He picks up what looks to me a cylindrical piece of metal junk from the workbench, the strip lights on the ceiling catch the shiny metal surface with a glint of reflected light. I have no idea what the object is but, by the way he handles it with his work-worn hands, it is clear that he does.
Jefferson’s attention shifts and he strides over grease-smeared concrete floors, passing piles of scrap metal and old motorbike parts to his wall of tools. An old faded sign slung on the brick wall above reads ‘Jefferson Morgan Motorbike Repairs’. He selects a well-worn screwdriver with a bright red handle and pokes it around in the end of the cylinder, perhaps bending metal back into shape, perhaps clearing out dirt and grit. He pushes his wild mop of grey hair back from his eyes so he can keep focus. He is intent on his task
I look forward to Sundays. The mechanics shop is usually bustling with Jefferson’s staff and customers, but on Sundays there is silence, all but the distant buzzing of traffic and the bird song outside. Jefferson too is a different man. His usual daily autopilot mode shifted into manual and he is alive and energised.
The large wooden double-front doors are swung open today and sun is streaming in, illuminating corners and recesses of the workshop that are usually dark or lit only by fluorescent light. A warm breeze swirls through the warehouse catching a torn cardboard pack he eagerly ripped open earlier like a child at Christmas to reveal his latest purchase: the next piece in his motorbike reassembly puzzle.
His eyes shift to the motorbike frame propped up on its stand in the middle of the workshop. His latest project. The bike has been disassembled and the removed components lay around on the floor with pliers and screwdrivers and whatnot. ‘That’s the problem with this day and age. Everything is so disposable. How could someone send such a beauty like this to the trash-pile. It’s a collector’s item. Someone obviously found it in a shed and just cleared it out. No thought to pass it onto someone who may find its value. I rescued it from the tip. Needs a bit of a clean up but a little bit of elbow grease, some spare parts and some vision this little gem will be back on the road in no time.’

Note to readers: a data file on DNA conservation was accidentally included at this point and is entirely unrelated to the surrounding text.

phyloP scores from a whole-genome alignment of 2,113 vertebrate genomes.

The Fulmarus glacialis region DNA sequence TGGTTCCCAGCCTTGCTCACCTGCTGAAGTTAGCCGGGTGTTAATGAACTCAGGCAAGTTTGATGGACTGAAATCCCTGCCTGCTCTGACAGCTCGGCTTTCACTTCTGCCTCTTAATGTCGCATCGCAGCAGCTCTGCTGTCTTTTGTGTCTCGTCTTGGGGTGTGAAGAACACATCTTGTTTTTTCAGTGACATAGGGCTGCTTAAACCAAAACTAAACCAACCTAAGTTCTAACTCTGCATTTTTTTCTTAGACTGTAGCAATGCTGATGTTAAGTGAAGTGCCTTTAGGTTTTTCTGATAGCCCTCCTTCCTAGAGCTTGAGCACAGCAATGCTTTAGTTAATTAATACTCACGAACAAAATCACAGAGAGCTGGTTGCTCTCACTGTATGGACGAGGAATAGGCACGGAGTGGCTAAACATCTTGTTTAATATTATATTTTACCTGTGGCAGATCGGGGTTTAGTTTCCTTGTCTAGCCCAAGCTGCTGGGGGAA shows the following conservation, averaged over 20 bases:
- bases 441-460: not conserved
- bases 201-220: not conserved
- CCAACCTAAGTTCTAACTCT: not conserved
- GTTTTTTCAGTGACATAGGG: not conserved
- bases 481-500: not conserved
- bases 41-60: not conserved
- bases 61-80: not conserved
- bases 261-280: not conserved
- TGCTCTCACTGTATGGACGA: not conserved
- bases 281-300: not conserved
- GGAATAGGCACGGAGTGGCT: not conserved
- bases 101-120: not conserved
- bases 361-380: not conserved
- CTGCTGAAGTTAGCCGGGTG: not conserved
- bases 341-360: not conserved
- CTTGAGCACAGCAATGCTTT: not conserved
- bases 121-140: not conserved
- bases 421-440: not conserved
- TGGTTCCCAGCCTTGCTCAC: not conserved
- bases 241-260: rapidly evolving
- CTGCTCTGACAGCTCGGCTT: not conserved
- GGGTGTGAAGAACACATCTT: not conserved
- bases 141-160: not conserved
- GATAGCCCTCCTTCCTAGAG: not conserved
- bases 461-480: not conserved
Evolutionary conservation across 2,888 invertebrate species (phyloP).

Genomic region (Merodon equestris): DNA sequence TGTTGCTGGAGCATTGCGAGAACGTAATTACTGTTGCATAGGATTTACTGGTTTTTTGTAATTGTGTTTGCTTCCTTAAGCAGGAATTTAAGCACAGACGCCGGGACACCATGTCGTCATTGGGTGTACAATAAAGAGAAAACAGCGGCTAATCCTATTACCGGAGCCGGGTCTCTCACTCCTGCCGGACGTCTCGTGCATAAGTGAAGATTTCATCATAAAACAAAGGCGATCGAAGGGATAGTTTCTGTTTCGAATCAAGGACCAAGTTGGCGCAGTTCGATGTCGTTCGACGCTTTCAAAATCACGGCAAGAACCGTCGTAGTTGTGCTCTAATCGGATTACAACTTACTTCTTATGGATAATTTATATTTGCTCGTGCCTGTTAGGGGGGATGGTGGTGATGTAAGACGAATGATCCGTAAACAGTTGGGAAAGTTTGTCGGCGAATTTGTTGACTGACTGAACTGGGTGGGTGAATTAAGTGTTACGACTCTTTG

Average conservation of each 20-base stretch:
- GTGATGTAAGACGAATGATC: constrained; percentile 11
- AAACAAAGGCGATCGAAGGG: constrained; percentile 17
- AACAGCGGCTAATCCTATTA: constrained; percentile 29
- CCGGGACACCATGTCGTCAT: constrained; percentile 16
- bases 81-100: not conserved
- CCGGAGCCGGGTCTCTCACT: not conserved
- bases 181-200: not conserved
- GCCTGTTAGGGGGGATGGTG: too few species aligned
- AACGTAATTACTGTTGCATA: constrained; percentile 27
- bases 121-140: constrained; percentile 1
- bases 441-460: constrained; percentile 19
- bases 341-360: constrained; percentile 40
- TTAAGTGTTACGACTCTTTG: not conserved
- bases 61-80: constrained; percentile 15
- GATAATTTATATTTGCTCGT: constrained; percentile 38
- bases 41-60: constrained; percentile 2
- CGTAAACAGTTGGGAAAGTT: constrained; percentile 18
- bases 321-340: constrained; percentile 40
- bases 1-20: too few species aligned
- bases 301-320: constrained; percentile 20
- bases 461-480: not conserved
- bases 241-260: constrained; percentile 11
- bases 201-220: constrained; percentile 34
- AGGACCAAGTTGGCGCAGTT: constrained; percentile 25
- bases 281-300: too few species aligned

Some people paint, some people dance, some people write. But for Jefferson his creative craft is motorbike repairs. He had been tinkering since he was a young boy, helping his father repair farm equipment and beat up cars that his older brother, and eventually he, would paddock bash around the property. Now some fifty years on and he was still tinkering – and Sundays were always his. I loved watching him work but most of all I loved his stories – detailed, deep, thoughtful, considered, and at times trailing off as he loses himself into the task at hand, often, it seemed, for a moment completely forgetting I was there.
This time he trails off mid story while working the cylinder into place. His kind face changing through determination, frustration to finally pleased satisfaction. ‘Done’. It’s still a work in progress but he picks up a rag from the workshop floor and polishes the shine back into the bike’s onyx-black and chrome.
~ Elisa McTaggart